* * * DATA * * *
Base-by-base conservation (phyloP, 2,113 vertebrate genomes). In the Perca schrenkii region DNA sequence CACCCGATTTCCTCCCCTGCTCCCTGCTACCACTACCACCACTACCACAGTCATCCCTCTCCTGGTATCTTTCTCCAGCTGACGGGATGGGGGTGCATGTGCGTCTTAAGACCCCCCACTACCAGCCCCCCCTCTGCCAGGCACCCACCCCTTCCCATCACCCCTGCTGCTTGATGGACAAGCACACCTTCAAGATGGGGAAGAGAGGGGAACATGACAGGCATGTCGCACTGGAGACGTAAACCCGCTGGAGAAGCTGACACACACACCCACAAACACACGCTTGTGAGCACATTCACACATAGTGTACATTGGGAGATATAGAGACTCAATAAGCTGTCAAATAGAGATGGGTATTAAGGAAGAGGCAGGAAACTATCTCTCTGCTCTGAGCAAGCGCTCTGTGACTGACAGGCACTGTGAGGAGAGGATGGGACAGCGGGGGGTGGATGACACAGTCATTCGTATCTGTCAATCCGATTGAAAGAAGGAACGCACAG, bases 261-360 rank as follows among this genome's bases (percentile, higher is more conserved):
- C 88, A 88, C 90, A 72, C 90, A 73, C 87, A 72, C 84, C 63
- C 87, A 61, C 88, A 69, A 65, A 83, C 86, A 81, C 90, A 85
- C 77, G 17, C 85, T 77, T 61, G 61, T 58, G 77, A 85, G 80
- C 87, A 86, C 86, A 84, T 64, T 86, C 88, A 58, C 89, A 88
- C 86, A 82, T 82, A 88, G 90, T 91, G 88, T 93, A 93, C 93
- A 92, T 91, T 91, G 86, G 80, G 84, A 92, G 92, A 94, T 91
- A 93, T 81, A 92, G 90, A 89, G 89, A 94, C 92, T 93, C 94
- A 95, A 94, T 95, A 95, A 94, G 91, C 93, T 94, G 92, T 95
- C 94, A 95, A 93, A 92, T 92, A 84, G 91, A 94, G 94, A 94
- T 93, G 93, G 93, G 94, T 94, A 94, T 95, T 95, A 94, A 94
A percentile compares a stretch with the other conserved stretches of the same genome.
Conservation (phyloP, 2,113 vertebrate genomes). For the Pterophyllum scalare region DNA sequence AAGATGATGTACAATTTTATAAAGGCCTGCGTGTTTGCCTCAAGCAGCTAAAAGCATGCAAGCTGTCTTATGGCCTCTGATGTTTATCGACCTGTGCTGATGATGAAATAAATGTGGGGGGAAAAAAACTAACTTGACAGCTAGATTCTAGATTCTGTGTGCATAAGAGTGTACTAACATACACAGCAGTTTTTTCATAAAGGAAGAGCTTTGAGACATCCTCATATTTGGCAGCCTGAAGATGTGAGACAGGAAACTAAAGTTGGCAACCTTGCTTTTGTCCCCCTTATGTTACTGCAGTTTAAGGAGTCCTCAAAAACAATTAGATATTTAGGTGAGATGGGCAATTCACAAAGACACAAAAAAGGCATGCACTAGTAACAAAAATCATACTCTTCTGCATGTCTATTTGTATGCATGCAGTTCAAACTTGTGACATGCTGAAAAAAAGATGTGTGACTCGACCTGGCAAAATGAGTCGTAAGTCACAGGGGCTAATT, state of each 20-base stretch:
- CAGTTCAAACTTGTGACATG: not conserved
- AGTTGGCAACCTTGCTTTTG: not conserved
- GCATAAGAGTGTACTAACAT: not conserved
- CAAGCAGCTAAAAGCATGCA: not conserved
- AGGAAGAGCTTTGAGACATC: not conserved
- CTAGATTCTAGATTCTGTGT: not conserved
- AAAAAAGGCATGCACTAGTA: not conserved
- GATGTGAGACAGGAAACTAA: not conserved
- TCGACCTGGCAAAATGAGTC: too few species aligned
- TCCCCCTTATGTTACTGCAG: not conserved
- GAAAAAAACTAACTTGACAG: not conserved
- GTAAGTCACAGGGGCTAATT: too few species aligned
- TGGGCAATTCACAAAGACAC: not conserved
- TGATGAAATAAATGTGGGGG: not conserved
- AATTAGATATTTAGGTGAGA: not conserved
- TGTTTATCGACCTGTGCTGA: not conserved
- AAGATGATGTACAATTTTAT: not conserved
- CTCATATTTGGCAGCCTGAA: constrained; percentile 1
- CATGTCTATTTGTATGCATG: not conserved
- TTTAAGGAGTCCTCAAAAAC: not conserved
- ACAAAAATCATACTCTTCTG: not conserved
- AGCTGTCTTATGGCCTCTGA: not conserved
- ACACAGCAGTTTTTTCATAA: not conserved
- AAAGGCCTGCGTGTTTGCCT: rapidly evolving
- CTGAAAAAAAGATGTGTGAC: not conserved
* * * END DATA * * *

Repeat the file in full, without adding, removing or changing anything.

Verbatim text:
Base-by-base conservation (phyloP, 2,113 vertebrate genomes). In the Perca schrenkii region DNA sequence CACCCGATTTCCTCCCCTGCTCCCTGCTACCACTACCACCACTACCACAGTCATCCCTCTCCTGGTATCTTTCTCCAGCTGACGGGATGGGGGTGCATGTGCGTCTTAAGACCCCCCACTACCAGCCCCCCCTCTGCCAGGCACCCACCCCTTCCCATCACCCCTGCTGCTTGATGGACAAGCACACCTTCAAGATGGGGAAGAGAGGGGAACATGACAGGCATGTCGCACTGGAGACGTAAACCCGCTGGAGAAGCTGACACACACACCCACAAACACACGCTTGTGAGCACATTCACACATAGTGTACATTGGGAGATATAGAGACTCAATAAGCTGTCAAATAGAGATGGGTATTAAGGAAGAGGCAGGAAACTATCTCTCTGCTCTGAGCAAGCGCTCTGTGACTGACAGGCACTGTGAGGAGAGGATGGGACAGCGGGGGGTGGATGACACAGTCATTCGTATCTGTCAATCCGATTGAAAGAAGGAACGCACAG, bases 261-360 rank as follows among this genome's bases (percentile, higher is more conserved):
- C 88, A 88, C 90, A 72, C 90, A 73, C 87, A 72, C 84, C 63
- C 87, A 61, C 88, A 69, A 65, A 83, C 86, A 81, C 90, A 85
- C 77, G 17, C 85, T 77, T 61, G 61, T 58, G 77, A 85, G 80
- C 87, A 86, C 86, A 84, T 64, T 86, C 88, A 58, C 89, A 88
- C 86, A 82, T 82, A 88, G 90, T 91, G 88, T 93, A 93, C 93
- A 92, T 91, T 91, G 86, G 80, G 84, A 92, G 92, A 94, T 91
- A 93, T 81, A 92, G 90, A 89, G 89, A 94, C 92, T 93, C 94
- A 95, A 94, T 95, A 95, A 94, G 91, C 93, T 94, G 92, T 95
- C 94, A 95, A 93, A 92, T 92, A 84, G 91, A 94, G 94, A 94
- T 93, G 93, G 93, G 94, T 94, A 94, T 95, T 95, A 94, A 94
A percentile compares a stretch with the other conserved stretches of the same genome.
Conservation (phyloP, 2,113 vertebrate genomes). For the Pterophyllum scalare region DNA sequence AAGATGATGTACAATTTTATAAAGGCCTGCGTGTTTGCCTCAAGCAGCTAAAAGCATGCAAGCTGTCTTATGGCCTCTGATGTTTATCGACCTGTGCTGATGATGAAATAAATGTGGGGGGAAAAAAACTAACTTGACAGCTAGATTCTAGATTCTGTGTGCATAAGAGTGTACTAACATACACAGCAGTTTTTTCATAAAGGAAGAGCTTTGAGACATCCTCATATTTGGCAGCCTGAAGATGTGAGACAGGAAACTAAAGTTGGCAACCTTGCTTTTGTCCCCCTTATGTTACTGCAGTTTAAGGAGTCCTCAAAAACAATTAGATATTTAGGTGAGATGGGCAATTCACAAAGACACAAAAAAGGCATGCACTAGTAACAAAAATCATACTCTTCTGCATGTCTATTTGTATGCATGCAGTTCAAACTTGTGACATGCTGAAAAAAAGATGTGTGACTCGACCTGGCAAAATGAGTCGTAAGTCACAGGGGCTAATT, state of each 20-base stretch:
- CAGTTCAAACTTGTGACATG: not conserved
- AGTTGGCAACCTTGCTTTTG: not conserved
- GCATAAGAGTGTACTAACAT: not conserved
- CAAGCAGCTAAAAGCATGCA: not conserved
- AGGAAGAGCTTTGAGACATC: not conserved
- CTAGATTCTAGATTCTGTGT: not conserved
- AAAAAAGGCATGCACTAGTA: not conserved
- GATGTGAGACAGGAAACTAA: not conserved
- TCGACCTGGCAAAATGAGTC: too few species aligned
- TCCCCCTTATGTTACTGCAG: not conserved
- GAAAAAAACTAACTTGACAG: not conserved
- GTAAGTCACAGGGGCTAATT: too few species aligned
- TGGGCAATTCACAAAGACAC: not conserved
- TGATGAAATAAATGTGGGGG: not conserved
- AATTAGATATTTAGGTGAGA: not conserved
- TGTTTATCGACCTGTGCTGA: not conserved
- AAGATGATGTACAATTTTAT: not conserved
- CTCATATTTGGCAGCCTGAA: constrained; percentile 1
- CATGTCTATTTGTATGCATG: not conserved
- TTTAAGGAGTCCTCAAAAAC: not conserved
- ACAAAAATCATACTCTTCTG: not conserved
- AGCTGTCTTATGGCCTCTGA: not conserved
- ACACAGCAGTTTTTTCATAA: not conserved
- AAAGGCCTGCGTGTTTGCCT: rapidly evolving
- CTGAAAAAAAGATGTGTGAC: not conserved